Successful transformations start with what you want your culture to feel like afterwards
Mar 28, 2018
Organisational transformations come in all shapes and sizes, and – at root – are about making radical change to deliver value. But what many people don’t realise is that the nature of transformation itself changes all the time.
What do I mean by this? Well, in our Consulting business, we’re long accustomed to seeing clients seek to transform their organisations through five broad lenses: cost, growth, deals, risk & regulation, and digital & technology. But today, rather than pursuing just one of these goals, we’re increasingly finding that clients are combining two or three of them in new and innovative ways.
For example, they might come to us for help in cutting costs strategically to create a more robust platform for future growth. Or they may ask us where they should invest funds in their key capabilities to fuel growth. In both cases, they’ve grasped that lower costs and higher growth are two side of the same coin.
Meanwhile, clients in regulated industries – notably financial services, utilities and pharmaceuticals – tend to take a different perspective on transformation. Faced with an ongoing need to comply with evolving regulations, they’re moving away from the traditional view of compliance simply as a cost of doing business.
Instead, these organisations are seeking out opportunities to use regulatory compliance programmes to transform their entire operations, while also improving the experience and engagement of their people. So they’re simultaneously looking to comply and motivate their employees more effectively by transforming their organisational culture.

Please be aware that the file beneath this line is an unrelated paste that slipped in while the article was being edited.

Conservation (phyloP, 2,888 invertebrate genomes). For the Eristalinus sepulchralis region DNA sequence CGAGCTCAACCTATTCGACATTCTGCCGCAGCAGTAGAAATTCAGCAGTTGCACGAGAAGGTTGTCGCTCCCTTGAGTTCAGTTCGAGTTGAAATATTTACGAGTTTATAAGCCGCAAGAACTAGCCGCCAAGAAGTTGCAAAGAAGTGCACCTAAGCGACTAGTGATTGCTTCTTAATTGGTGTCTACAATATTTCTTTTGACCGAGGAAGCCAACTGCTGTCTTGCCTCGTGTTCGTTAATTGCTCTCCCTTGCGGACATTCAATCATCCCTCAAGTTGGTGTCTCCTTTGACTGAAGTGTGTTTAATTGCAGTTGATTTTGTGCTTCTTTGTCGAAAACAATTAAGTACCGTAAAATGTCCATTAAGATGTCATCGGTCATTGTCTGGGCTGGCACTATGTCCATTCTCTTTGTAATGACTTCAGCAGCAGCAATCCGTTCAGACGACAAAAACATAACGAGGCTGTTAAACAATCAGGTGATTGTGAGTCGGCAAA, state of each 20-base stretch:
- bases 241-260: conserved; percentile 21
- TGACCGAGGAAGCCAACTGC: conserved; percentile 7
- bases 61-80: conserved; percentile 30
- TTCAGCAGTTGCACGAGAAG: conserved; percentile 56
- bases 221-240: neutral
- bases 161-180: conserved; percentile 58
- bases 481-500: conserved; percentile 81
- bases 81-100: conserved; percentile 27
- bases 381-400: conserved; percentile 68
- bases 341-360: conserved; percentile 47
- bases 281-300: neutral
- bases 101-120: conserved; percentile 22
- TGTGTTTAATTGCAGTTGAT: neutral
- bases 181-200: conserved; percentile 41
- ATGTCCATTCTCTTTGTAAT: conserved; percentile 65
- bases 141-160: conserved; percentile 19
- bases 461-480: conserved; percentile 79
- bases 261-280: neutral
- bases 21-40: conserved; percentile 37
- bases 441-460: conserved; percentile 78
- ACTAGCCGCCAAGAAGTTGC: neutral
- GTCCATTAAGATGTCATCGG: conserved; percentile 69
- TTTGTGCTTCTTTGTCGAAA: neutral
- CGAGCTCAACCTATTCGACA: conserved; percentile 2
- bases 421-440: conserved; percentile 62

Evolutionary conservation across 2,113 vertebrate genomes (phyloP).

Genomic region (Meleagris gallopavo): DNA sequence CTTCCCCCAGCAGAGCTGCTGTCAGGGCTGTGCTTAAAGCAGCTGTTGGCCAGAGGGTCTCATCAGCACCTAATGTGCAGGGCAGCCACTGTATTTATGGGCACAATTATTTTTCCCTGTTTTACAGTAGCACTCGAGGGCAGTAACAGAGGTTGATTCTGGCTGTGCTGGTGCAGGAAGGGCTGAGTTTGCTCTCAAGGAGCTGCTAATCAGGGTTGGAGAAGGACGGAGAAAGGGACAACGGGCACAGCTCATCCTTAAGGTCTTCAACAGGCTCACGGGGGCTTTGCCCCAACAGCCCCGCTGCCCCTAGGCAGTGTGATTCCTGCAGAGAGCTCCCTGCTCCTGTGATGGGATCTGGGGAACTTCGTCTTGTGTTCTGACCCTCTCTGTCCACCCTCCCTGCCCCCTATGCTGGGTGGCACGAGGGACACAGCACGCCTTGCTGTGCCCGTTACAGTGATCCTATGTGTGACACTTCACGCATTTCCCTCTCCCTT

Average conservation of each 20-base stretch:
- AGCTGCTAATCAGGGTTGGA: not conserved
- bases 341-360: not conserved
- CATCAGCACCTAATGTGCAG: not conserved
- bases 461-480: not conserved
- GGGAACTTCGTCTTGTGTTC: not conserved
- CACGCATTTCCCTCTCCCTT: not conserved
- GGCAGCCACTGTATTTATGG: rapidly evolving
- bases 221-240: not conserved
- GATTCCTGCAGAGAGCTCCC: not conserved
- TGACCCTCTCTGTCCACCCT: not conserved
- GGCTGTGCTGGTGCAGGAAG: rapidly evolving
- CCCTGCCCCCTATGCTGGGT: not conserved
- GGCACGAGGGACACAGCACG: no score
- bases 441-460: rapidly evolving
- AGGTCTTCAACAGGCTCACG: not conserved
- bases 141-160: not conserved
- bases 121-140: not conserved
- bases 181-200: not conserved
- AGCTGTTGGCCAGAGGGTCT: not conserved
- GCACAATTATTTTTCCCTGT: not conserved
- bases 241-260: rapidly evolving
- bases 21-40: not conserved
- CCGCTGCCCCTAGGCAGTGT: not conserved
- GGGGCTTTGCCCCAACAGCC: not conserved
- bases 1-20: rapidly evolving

We’re also seeing transformation driven around M&A deals, where a decision to acquire or divest operations can act as trigger to transform the entire organisation. This applies particularly in merger situations: the fact that these involve bringing together different cultures and workforces creates an additional spur and opportunity for business transformation.
While these various types of transformation all differ in some key respects, what lies at the heart of all of them is the vital importance of culture in delivering a successful outcome. Because, for any transformation, success isn’t a given. Indeed, research consistently shows that between 50% and 70% transformations fail to achieve their desired goals.
Why? In our experience, transformations fail because they focus too much only on technology and processes, and not enough on people and culture. The result: people don’t understand why they should change the way they work, and therefore resist doing so. This lack of adoption means the transformation is doomed from the start.
That’s why our approach to helping clients transform incorporates human-centred design to focus strongly on people’s experience. This means bringing the right knowledge and insights in business and technology, and combining these to generate the right user engagement and experience. It helps staff understand why they should behave differently and adopt the new systems and processes. Put simply, showing them what’s in it for them and why it’s in everyone’s interests.
What does this mean for companies considering a transformation? In my view, their first step shouldn’t be to think about systems and processes, but about what they want the culture of their organisation to feel like once they’ve finished the transformation. What would they like their people to be saying about it? How about their suppliers and potential recruits? Having decided on that, they can work backwards to establish how to engender the desired culture – and then use those insights to drive the project.
The late management guru Peter Drucker once said: "Culture eats strategy for breakfast." Guess what: it follows up with transformation for lunch. The message is clear. Focus on the culture and people aspects – and then there’s a good chance that your transformation will succeed.